At Prince George's Rally, Obama Tells Marylanders 'Go Vote'
With approval ratings near record lows, President Barack Obama has not been invited to campaign for many Democrats facing tight races around the country. But he got an enthusiastic welcome Sunday from thousands of people packed into a high school gym in Upper Marlboro. The president was there to give a high-powered push to Lt. Gov. Anthony Brown in his bid for the governor’s mansion.
Before Obama took to the stage, Maryland’s top Democrats took turns revving up the crowd, praising Brown and encouraging the audience to get out the vote. Standing with Prince George’s County Executive Rushern Baker and Rep. Donna Edwards, House Minority Whip Steny Hoyer tied opponents of the Civil Rights Movement to current-day state legislators who enact legislation to voting more difficult, “because they know if we show up, we win.” Gov. Martin O’Malley and Rep. Elijah Cummings took a selfie with the audience and led the audience in a chant of “forward not back.”
After Brown introduced the president at “my law school classmate, my friend, the 44th president of the United States,” Obama praised Maryland's progressive track record and derided Republicans as backwards and out of touch. Brown, he told the crowd, is better than that.
“Anthony Brown is not running around promising carve outs for folks at the top. He's running to make investments in things that benefit everybody. Infrastructure that creates jobs, education that let's people get ahead, job training that lets people learn new skills.”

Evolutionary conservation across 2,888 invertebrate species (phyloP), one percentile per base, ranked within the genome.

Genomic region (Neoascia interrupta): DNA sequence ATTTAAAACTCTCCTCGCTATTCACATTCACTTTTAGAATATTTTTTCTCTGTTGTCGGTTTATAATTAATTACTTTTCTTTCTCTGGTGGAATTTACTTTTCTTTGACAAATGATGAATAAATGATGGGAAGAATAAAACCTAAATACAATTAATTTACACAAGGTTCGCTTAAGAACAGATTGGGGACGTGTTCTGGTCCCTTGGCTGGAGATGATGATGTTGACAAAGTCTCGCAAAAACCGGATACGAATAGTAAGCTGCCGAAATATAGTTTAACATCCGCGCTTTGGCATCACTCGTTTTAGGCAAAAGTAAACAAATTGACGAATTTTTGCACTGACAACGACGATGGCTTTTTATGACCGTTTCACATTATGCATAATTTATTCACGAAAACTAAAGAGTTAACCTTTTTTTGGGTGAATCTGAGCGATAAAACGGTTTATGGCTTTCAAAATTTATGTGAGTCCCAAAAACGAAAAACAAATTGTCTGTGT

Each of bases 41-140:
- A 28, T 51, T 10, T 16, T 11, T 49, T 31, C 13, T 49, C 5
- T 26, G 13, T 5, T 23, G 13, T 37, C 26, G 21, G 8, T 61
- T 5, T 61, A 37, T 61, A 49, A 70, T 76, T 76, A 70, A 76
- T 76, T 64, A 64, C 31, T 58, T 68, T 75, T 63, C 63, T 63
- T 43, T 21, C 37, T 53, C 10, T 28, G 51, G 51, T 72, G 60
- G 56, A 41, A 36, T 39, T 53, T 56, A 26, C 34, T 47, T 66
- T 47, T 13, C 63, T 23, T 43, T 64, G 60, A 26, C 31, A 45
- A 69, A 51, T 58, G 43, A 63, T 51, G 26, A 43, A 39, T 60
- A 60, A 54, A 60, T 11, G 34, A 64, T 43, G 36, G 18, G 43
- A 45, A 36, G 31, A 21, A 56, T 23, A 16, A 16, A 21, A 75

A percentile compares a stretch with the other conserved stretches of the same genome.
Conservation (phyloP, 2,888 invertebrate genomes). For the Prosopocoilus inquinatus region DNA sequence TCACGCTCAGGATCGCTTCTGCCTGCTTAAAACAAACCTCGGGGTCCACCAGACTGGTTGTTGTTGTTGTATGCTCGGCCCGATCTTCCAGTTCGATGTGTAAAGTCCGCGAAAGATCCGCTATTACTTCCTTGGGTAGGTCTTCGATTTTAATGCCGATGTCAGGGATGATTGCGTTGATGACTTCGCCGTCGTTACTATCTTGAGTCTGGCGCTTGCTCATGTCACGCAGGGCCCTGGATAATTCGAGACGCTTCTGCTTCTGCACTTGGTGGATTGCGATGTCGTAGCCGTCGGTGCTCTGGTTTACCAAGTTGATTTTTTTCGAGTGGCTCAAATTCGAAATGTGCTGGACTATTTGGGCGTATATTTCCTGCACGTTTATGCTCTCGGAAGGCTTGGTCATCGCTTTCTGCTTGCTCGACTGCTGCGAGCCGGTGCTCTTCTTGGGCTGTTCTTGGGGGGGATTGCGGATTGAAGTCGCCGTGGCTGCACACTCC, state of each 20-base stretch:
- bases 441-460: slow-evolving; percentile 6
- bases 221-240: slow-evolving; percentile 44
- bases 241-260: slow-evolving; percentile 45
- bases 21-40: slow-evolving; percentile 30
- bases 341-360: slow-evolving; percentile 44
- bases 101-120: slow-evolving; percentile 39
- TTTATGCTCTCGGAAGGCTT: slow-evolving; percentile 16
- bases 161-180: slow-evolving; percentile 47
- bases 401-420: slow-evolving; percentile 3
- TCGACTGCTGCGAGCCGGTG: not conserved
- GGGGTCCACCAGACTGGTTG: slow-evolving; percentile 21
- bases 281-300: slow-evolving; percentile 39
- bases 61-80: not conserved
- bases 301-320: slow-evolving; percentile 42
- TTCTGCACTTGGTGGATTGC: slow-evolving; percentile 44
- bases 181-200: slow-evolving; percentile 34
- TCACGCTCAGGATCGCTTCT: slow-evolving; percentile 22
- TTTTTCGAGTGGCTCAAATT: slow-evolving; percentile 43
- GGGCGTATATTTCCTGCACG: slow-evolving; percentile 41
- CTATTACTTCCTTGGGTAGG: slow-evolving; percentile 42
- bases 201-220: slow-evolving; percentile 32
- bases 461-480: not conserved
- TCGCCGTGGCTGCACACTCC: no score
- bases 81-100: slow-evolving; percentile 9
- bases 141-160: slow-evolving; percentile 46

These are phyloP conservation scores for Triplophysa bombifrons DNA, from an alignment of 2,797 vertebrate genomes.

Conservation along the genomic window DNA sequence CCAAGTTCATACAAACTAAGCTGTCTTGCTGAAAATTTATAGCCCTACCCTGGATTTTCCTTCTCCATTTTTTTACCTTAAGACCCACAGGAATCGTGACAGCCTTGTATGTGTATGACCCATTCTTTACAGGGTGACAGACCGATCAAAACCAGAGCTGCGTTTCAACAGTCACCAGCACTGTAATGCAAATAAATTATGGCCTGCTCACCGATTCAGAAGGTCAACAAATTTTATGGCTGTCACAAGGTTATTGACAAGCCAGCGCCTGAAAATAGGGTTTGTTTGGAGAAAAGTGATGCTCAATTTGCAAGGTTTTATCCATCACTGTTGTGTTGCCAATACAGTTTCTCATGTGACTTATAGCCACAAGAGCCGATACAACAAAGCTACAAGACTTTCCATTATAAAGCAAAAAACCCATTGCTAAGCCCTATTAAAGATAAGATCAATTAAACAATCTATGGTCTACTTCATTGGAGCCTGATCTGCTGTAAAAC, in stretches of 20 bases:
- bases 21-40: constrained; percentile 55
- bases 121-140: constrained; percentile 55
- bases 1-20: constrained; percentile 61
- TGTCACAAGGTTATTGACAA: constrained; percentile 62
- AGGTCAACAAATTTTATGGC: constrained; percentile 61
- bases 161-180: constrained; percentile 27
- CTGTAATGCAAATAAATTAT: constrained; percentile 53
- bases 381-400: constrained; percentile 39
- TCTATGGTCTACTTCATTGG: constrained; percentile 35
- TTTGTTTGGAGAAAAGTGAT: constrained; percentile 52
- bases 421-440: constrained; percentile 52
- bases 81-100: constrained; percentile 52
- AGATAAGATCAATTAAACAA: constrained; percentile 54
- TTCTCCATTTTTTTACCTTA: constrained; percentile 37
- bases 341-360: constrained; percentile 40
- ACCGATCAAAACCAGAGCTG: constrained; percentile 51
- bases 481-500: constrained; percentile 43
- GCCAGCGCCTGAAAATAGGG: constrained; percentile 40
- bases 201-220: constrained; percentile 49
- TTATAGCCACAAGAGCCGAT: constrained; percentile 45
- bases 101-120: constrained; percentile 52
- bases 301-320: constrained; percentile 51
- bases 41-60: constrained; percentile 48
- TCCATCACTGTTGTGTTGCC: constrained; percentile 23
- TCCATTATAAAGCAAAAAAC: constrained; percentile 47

Obama exhorted the mostly African-American audience to not let cynicism that American politics is rigged keep them from going to the polls. “You’ve got to go vote,” Obama repeated many times.
It’s a message Brown needs Democrats in this Democratic stronghold to heed if he hopes to win an increasingly tight race against Republican Larry Hogan, an Anne Arundel businessman. Recent polling puts Hogan just seven points behind the lieutenant governor. Hogan’s campaign says Brown's lead is smaller than the lead Kathleen Kennedy Townsend had on Bob Ehrlich in 2010 when Ehrlich won the race and became the Maryland’s first Republican governor in generations.
Immediately after the rally Obama headlined, Hogan’s campaign sent out a statement including a link a Reuters article noting that several audience members left before the president finished his address. The early departures, Reuters contends, “underscored [the president’s] continuing unpopularity.”
Hogan will get a boost of his own when New Jersey Gov. Chris Christie comes back to the Free State for a second time to help get out the cash at a fundraising event in Potomac on Wednesday.